Assembled pump

I currently prove multiple times a day that I am a mammal. I’m feeding a living being through my secretions. That’s a weird thing for an animal to do–to take food and not just mush it up for our offspring, but to digest it and then create an entirely new substance that is enough for the offspring to live on for months to years.

I’ve always lived an intellectual life, and motherhood hasn’t changed that. I find myself thinking about evolution and my place in the history of the human race.

When I was pregnant, all I needed to do was endure. Supporting (building) a fetus doesn’t require an exercise of will. Now that my baby is outside my body, I have to choose to take care of her. And if we didn’t have a reward system built in, the work wouldn’t be worth it. In order for the species to survive, humans need to have children.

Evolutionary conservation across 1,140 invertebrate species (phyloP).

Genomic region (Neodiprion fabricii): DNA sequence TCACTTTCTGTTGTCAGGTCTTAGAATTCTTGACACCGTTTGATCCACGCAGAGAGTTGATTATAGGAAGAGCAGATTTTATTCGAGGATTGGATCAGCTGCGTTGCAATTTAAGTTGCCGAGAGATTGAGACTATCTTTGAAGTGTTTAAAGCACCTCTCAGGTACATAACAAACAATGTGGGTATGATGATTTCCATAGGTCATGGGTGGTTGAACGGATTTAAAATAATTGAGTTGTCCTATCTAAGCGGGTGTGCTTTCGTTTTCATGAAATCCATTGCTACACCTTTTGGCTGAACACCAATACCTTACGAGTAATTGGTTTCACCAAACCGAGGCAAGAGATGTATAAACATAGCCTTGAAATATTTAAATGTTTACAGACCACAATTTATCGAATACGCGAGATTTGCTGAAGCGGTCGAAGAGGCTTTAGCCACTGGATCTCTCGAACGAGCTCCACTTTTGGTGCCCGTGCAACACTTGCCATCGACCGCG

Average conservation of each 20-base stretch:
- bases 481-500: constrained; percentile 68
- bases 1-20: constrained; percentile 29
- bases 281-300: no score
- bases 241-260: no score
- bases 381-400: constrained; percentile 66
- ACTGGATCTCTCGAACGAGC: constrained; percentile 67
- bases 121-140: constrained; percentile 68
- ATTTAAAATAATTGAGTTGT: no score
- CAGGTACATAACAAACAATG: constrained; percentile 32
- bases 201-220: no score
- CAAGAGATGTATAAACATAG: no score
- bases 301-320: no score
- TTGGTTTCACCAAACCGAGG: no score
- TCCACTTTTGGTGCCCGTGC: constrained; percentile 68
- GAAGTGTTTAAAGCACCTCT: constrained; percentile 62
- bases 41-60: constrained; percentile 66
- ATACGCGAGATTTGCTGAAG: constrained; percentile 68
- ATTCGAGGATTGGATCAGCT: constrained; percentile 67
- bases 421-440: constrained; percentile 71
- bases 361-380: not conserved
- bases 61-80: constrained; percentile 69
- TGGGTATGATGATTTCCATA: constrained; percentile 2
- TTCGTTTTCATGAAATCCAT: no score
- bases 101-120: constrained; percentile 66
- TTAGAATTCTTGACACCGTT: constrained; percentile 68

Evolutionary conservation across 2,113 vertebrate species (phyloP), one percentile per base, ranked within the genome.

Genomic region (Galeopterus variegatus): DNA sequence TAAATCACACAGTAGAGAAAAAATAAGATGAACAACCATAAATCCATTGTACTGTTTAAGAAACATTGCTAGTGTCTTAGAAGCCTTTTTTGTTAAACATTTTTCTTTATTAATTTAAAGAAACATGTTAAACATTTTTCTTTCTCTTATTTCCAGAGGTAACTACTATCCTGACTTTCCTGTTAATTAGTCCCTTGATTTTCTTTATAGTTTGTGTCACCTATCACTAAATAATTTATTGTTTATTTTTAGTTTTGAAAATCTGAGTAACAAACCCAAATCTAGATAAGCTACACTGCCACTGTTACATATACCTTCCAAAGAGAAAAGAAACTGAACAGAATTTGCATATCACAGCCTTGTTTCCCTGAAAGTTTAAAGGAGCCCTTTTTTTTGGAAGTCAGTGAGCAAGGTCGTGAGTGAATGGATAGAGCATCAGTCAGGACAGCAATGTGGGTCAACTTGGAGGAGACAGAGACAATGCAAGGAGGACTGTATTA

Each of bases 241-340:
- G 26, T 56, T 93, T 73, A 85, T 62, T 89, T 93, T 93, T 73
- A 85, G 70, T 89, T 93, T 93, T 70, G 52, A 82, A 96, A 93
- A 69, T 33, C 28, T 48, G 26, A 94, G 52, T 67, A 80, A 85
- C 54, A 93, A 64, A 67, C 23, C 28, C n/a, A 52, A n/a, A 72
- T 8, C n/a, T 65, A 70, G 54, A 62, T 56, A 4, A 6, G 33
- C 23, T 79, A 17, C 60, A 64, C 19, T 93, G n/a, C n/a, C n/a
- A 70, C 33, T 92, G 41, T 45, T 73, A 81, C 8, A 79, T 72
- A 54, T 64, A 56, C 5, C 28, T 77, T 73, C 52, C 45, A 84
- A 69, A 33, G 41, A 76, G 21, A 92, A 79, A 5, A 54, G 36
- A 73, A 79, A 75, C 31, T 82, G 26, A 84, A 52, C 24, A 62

The cry of babies is viscerally disturbing, and we want to do whatever we can to make it stop. Every time my daughter cries because her diaper is wet, that discomfort in her causes a similar discomfort in me. And to make me feel better I need to make her feel better.

When my daughter is screaming and I’m about to tear my hair out or abandon her in the woods for the nearest predator, she’ll nestle into me for comfort. When she smiles, or when she cuddles, or when I just look at her, the hormones my body produces make me feel good. (More secretions.) That’s evolution in action right there. Without the reward, our protohuman ancestors would have given up on their offspring.

I always had heard that having children was a messy business, but I didn’t expect so much of it to revolve not around the baby’s secretions but around mine. All of these reactions were built into my body, just waiting for the right time to do their jobs. I wonder what other revelations motherhood has in store for me.


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